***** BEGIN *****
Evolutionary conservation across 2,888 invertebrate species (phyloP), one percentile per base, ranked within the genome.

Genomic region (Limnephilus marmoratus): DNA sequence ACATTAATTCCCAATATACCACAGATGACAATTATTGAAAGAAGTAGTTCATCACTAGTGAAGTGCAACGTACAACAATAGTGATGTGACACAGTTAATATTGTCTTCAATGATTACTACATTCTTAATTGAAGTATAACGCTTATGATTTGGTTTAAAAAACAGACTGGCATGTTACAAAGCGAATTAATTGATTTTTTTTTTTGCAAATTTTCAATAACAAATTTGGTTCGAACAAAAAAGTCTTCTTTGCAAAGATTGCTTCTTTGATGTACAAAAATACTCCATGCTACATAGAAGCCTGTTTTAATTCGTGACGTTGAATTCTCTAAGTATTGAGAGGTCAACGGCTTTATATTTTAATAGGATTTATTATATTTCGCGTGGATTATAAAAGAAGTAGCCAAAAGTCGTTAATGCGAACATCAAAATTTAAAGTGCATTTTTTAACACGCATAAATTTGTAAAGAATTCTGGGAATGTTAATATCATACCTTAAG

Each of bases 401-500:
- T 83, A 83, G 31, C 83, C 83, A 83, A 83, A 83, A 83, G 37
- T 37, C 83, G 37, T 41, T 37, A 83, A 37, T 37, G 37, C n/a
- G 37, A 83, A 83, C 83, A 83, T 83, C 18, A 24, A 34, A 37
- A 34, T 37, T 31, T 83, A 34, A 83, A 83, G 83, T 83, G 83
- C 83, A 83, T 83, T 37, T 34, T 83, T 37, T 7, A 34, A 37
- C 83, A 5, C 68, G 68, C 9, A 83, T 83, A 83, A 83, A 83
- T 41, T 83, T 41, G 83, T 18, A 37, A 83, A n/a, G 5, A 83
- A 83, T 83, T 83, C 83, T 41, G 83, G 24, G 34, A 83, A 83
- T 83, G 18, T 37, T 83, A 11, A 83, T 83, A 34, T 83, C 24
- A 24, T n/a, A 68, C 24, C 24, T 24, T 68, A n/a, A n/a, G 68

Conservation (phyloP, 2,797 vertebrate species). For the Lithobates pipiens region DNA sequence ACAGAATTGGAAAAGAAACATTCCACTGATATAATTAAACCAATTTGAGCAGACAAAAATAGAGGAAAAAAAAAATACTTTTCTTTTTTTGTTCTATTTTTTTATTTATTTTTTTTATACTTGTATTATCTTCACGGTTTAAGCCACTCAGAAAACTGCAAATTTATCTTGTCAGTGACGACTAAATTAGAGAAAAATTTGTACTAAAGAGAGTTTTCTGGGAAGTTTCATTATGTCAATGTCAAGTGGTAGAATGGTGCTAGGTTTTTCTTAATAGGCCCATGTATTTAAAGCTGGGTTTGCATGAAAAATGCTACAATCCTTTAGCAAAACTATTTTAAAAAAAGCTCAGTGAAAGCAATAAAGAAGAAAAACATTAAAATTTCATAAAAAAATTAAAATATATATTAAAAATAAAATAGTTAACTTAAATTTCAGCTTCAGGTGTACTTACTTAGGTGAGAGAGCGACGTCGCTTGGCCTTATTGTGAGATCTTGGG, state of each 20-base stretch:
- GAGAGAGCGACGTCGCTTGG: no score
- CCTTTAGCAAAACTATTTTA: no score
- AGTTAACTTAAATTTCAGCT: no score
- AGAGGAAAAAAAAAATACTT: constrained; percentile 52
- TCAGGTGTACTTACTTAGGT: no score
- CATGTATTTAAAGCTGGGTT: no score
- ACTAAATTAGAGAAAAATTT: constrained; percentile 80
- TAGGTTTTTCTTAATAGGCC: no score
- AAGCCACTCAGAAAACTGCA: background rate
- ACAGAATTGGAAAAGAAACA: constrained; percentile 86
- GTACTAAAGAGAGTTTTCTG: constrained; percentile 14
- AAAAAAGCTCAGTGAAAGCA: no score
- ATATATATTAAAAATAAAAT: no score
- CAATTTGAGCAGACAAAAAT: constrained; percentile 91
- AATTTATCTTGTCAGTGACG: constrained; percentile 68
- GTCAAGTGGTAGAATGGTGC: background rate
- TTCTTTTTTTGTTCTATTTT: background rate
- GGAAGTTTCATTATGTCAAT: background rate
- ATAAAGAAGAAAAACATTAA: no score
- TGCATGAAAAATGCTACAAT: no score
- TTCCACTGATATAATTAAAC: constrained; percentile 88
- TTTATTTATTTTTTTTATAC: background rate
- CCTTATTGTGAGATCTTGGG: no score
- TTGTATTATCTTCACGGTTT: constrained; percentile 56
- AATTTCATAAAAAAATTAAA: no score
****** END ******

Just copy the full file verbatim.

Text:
Evolutionary conservation across 2,888 invertebrate species (phyloP), one percentile per base, ranked within the genome.

Genomic region (Limnephilus marmoratus): DNA sequence ACATTAATTCCCAATATACCACAGATGACAATTATTGAAAGAAGTAGTTCATCACTAGTGAAGTGCAACGTACAACAATAGTGATGTGACACAGTTAATATTGTCTTCAATGATTACTACATTCTTAATTGAAGTATAACGCTTATGATTTGGTTTAAAAAACAGACTGGCATGTTACAAAGCGAATTAATTGATTTTTTTTTTTGCAAATTTTCAATAACAAATTTGGTTCGAACAAAAAAGTCTTCTTTGCAAAGATTGCTTCTTTGATGTACAAAAATACTCCATGCTACATAGAAGCCTGTTTTAATTCGTGACGTTGAATTCTCTAAGTATTGAGAGGTCAACGGCTTTATATTTTAATAGGATTTATTATATTTCGCGTGGATTATAAAAGAAGTAGCCAAAAGTCGTTAATGCGAACATCAAAATTTAAAGTGCATTTTTTAACACGCATAAATTTGTAAAGAATTCTGGGAATGTTAATATCATACCTTAAG

Each of bases 401-500:
- T 83, A 83, G 31, C 83, C 83, A 83, A 83, A 83, A 83, G 37
- T 37, C 83, G 37, T 41, T 37, A 83, A 37, T 37, G 37, C n/a
- G 37, A 83, A 83, C 83, A 83, T 83, C 18, A 24, A 34, A 37
- A 34, T 37, T 31, T 83, A 34, A 83, A 83, G 83, T 83, G 83
- C 83, A 83, T 83, T 37, T 34, T 83, T 37, T 7, A 34, A 37
- C 83, A 5, C 68, G 68, C 9, A 83, T 83, A 83, A 83, A 83
- T 41, T 83, T 41, G 83, T 18, A 37, A 83, A n/a, G 5, A 83
- A 83, T 83, T 83, C 83, T 41, G 83, G 24, G 34, A 83, A 83
- T 83, G 18, T 37, T 83, A 11, A 83, T 83, A 34, T 83, C 24
- A 24, T n/a, A 68, C 24, C 24, T 24, T 68, A n/a, A n/a, G 68

Conservation (phyloP, 2,797 vertebrate species). For the Lithobates pipiens region DNA sequence ACAGAATTGGAAAAGAAACATTCCACTGATATAATTAAACCAATTTGAGCAGACAAAAATAGAGGAAAAAAAAAATACTTTTCTTTTTTTGTTCTATTTTTTTATTTATTTTTTTTATACTTGTATTATCTTCACGGTTTAAGCCACTCAGAAAACTGCAAATTTATCTTGTCAGTGACGACTAAATTAGAGAAAAATTTGTACTAAAGAGAGTTTTCTGGGAAGTTTCATTATGTCAATGTCAAGTGGTAGAATGGTGCTAGGTTTTTCTTAATAGGCCCATGTATTTAAAGCTGGGTTTGCATGAAAAATGCTACAATCCTTTAGCAAAACTATTTTAAAAAAAGCTCAGTGAAAGCAATAAAGAAGAAAAACATTAAAATTTCATAAAAAAATTAAAATATATATTAAAAATAAAATAGTTAACTTAAATTTCAGCTTCAGGTGTACTTACTTAGGTGAGAGAGCGACGTCGCTTGGCCTTATTGTGAGATCTTGGG, state of each 20-base stretch:
- GAGAGAGCGACGTCGCTTGG: no score
- CCTTTAGCAAAACTATTTTA: no score
- AGTTAACTTAAATTTCAGCT: no score
- AGAGGAAAAAAAAAATACTT: constrained; percentile 52
- TCAGGTGTACTTACTTAGGT: no score
- CATGTATTTAAAGCTGGGTT: no score
- ACTAAATTAGAGAAAAATTT: constrained; percentile 80
- TAGGTTTTTCTTAATAGGCC: no score
- AAGCCACTCAGAAAACTGCA: background rate
- ACAGAATTGGAAAAGAAACA: constrained; percentile 86
- GTACTAAAGAGAGTTTTCTG: constrained; percentile 14
- AAAAAAGCTCAGTGAAAGCA: no score
- ATATATATTAAAAATAAAAT: no score
- CAATTTGAGCAGACAAAAAT: constrained; percentile 91
- AATTTATCTTGTCAGTGACG: constrained; percentile 68
- GTCAAGTGGTAGAATGGTGC: background rate
- TTCTTTTTTTGTTCTATTTT: background rate
- GGAAGTTTCATTATGTCAAT: background rate
- ATAAAGAAGAAAAACATTAA: no score
- TGCATGAAAAATGCTACAAT: no score
- TTCCACTGATATAATTAAAC: constrained; percentile 88
- TTTATTTATTTTTTTTATAC: background rate
- CCTTATTGTGAGATCTTGGG: no score
- TTGTATTATCTTCACGGTTT: constrained; percentile 56
- AATTTCATAAAAAAATTAAA: no score